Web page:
Posted by: Namar | October 11, 2011

V is for victory, the Liri Valley …and Verlander

World War II drained manpower from Major League baseball, as players reported for their military assignments. Hank Greenberg was the Tiger’s first “star player” to be drafted, entering the service seven months before the Japanese attack on Pearl Harbor. He received his honorable discharge over 4 years later. In July, 1945, 47,000 fans came to Briggs Stadium to welcome him home. Greenberg marked his return by hitting a home run against the Athletics in the eighth inning.

There could be no doubt that Greenberg was back. He played only seventy-eight regular season games that year. During those seventy-eight games, he hit thirteen homers and batted in sixty runs. But the most memorable game of the season was the last one.

Hank GreenbergThe Tigers found themselves in a pennant race with the Washington Senators. The Tigers only needed one win to advance to the World Series. On September 30, they played a double-header against the Browns in St. Louis.

At the end of the sixth inning of the first game, Detroit led the St. Louis Browns 2-1. St. Louis scored two runs in the seventh and then led 3-2. That score remained as Detroit went to bat at the top of the ninth inning.

Harvey Walker batted a single. James Webb then bunted to sacrifice. Browns’ first baseman George McQuinn threw late to second, however, and both Walker and Webb were safe. Next came a sacrifice bunt and an intentional walk. The bases were thus loaded with one out as “Hammerin'” Hank Greenberg strode up to home plate. Greenberg swung at the first pitch – and hit it right into the bleachers for a grand slam home run. Greenberg’s teammates said that they never saw him happier. The Browns failed to score any further, and the game ended with a 6-3 win by Detroit! The second game was called by rain after one inning, but to most fans, that didn’t matter. The Detroit Tigers were going to the World Series!

While the Brown’s fans were disappointed that day, the Cardinal fans in St. Louis had a good time cheering for their team that finished just 3 games behind the Cubs.  One of those fans spent time in 1944 fighting in the Liri Valley  at the Rapido River, Italy. You can read his heroic account here.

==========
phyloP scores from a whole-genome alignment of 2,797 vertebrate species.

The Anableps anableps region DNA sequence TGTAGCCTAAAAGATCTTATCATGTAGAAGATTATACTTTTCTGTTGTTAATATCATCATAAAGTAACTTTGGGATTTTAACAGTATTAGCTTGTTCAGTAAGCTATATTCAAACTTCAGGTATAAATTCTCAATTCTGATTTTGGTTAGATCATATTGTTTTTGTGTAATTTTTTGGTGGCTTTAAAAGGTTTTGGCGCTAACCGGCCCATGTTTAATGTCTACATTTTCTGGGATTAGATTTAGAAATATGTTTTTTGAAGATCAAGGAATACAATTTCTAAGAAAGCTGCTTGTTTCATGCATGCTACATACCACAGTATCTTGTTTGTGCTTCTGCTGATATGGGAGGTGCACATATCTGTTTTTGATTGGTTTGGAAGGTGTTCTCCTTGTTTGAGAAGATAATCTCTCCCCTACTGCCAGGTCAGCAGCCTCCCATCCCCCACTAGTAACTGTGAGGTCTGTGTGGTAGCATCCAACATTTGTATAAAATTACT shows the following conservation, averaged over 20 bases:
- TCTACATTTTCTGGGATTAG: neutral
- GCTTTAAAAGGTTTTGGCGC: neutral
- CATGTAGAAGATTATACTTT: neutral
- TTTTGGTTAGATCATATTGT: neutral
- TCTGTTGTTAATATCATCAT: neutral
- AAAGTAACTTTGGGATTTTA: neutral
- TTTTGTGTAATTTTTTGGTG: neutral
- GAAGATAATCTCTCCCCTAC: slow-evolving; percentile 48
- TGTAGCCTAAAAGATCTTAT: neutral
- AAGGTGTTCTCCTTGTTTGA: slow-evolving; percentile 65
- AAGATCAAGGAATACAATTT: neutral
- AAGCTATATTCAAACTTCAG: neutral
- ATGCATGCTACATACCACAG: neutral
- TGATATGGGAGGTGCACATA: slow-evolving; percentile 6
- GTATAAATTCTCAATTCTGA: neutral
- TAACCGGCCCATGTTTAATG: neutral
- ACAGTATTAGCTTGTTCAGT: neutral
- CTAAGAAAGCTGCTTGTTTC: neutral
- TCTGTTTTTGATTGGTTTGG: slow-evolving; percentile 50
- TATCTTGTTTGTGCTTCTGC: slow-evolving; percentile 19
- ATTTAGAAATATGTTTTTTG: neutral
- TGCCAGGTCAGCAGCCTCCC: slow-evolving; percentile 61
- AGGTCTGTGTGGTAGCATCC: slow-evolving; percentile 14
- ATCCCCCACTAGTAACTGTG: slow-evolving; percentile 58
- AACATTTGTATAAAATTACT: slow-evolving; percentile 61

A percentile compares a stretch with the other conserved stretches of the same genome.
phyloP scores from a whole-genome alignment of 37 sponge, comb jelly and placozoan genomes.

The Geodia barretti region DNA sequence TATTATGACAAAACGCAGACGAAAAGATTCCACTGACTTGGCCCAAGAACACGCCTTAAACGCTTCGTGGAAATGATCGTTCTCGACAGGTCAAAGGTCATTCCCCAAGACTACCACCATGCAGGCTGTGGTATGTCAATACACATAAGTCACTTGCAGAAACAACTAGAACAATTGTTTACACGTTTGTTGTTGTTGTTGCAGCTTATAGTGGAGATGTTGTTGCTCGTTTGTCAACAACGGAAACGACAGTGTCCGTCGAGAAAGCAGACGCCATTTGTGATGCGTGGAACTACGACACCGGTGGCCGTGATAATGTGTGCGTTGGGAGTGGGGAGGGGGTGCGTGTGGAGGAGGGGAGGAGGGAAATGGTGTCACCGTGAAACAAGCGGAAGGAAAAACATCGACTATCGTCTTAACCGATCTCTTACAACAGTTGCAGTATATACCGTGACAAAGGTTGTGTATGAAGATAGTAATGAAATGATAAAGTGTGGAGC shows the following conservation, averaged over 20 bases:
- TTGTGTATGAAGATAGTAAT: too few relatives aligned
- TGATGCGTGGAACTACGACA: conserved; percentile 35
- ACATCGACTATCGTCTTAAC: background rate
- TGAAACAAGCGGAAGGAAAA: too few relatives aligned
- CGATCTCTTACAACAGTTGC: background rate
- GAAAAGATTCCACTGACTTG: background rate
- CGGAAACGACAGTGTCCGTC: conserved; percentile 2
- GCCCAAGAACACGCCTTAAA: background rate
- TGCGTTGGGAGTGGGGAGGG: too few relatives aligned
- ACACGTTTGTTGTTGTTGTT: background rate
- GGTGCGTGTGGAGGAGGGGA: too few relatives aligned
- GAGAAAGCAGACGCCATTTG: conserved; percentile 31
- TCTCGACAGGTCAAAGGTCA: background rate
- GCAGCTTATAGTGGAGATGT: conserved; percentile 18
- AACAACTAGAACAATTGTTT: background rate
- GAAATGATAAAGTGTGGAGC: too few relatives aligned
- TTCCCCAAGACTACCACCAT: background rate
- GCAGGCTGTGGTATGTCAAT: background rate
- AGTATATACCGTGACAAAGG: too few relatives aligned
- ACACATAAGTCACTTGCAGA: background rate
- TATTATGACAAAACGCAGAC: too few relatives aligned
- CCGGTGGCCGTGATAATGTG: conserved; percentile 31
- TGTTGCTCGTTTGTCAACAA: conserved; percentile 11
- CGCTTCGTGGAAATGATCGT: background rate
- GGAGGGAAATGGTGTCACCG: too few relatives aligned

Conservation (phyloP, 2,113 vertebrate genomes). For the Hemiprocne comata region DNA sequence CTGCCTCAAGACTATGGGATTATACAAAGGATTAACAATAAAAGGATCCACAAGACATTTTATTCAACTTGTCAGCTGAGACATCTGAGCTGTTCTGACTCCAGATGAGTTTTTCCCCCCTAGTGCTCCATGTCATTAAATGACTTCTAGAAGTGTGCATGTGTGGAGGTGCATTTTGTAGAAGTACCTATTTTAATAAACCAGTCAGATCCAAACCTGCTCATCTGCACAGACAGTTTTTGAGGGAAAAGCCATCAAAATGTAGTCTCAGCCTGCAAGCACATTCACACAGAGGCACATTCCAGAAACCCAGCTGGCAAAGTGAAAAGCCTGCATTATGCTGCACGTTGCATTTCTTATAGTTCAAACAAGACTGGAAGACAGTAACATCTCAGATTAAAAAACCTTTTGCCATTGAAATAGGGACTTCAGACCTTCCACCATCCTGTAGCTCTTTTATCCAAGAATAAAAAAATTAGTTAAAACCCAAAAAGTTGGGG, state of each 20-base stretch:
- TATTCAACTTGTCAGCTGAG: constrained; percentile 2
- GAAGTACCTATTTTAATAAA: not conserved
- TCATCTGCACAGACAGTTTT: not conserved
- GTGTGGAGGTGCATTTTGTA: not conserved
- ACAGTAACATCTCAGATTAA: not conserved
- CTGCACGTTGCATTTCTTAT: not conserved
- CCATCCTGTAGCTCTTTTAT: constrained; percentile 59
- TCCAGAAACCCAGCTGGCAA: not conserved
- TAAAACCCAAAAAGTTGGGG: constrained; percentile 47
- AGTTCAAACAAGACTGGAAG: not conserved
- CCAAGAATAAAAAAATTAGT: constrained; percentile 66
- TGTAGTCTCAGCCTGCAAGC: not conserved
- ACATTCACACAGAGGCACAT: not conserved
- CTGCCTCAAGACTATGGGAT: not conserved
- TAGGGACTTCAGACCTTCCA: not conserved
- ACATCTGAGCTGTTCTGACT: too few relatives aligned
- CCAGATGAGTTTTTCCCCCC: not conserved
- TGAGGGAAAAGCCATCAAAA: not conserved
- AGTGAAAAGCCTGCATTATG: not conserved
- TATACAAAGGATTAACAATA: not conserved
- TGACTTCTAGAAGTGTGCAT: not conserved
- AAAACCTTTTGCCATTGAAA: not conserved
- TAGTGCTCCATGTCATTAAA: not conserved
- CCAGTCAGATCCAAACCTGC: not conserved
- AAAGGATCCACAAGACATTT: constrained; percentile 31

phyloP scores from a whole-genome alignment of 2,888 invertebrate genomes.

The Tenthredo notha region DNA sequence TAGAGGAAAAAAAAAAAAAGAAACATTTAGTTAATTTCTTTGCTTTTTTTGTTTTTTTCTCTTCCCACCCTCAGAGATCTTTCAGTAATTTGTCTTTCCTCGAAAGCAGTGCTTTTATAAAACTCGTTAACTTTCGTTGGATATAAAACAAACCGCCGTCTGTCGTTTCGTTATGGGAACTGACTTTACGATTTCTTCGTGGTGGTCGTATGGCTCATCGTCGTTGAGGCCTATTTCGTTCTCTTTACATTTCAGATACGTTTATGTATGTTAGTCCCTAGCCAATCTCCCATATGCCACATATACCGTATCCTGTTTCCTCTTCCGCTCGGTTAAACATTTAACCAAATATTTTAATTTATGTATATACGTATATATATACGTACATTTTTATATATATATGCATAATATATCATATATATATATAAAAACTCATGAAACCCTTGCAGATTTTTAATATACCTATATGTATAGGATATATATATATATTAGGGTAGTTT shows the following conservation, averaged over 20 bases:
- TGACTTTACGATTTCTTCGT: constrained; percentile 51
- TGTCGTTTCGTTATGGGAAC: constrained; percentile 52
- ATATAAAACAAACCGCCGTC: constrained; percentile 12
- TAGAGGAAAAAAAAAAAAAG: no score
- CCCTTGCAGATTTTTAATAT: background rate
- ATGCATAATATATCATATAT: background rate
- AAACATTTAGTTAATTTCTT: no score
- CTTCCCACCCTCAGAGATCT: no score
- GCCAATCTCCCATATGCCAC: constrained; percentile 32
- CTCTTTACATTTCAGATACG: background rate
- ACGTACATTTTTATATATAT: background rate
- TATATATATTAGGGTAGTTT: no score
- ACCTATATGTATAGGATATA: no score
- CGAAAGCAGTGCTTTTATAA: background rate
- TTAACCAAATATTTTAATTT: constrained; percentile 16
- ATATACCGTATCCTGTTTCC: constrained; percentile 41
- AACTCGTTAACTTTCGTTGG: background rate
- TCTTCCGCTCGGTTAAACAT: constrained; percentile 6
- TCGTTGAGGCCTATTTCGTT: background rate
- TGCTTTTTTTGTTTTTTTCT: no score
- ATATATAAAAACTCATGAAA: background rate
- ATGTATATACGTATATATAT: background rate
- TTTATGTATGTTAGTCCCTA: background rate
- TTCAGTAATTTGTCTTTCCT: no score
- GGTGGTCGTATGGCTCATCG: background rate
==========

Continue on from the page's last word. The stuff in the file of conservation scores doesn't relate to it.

Veterans returned home after the war to resume their lives…and to root for their favorite teams once again. Today’s ballplayers are a link to that past, and some are actively involved in rewarding the dedication and sacrifice these soldiers continue to make for us all.

Detriot Tigers ace Justin Verlander(whose grandfather fought in WWII) created a recognition program called “Victory for Veterans”.

Justin Verlander, speaking in front of an image of Hank Greenberg

For each of his home starts, Verlander gives his luxury suite to veterans and their families to enjoy the game. Participating veterans are all patients at the Detroit VA Medical Center and the VA Ann Arbor Health Care System. All have sustained illness or injury in Operation Iraqi Freedom and/or Operation Enduring Freedom.

“So many brave men and women sacrifice each and every day so that we as Americans can enjoy our freedom and live safely,” said Verlander.

“This is a one in a million chance,” said one Veteran in attendance. “He’s my favorite player, Tigers are my favorite team, so this is a win-win for all of us!”

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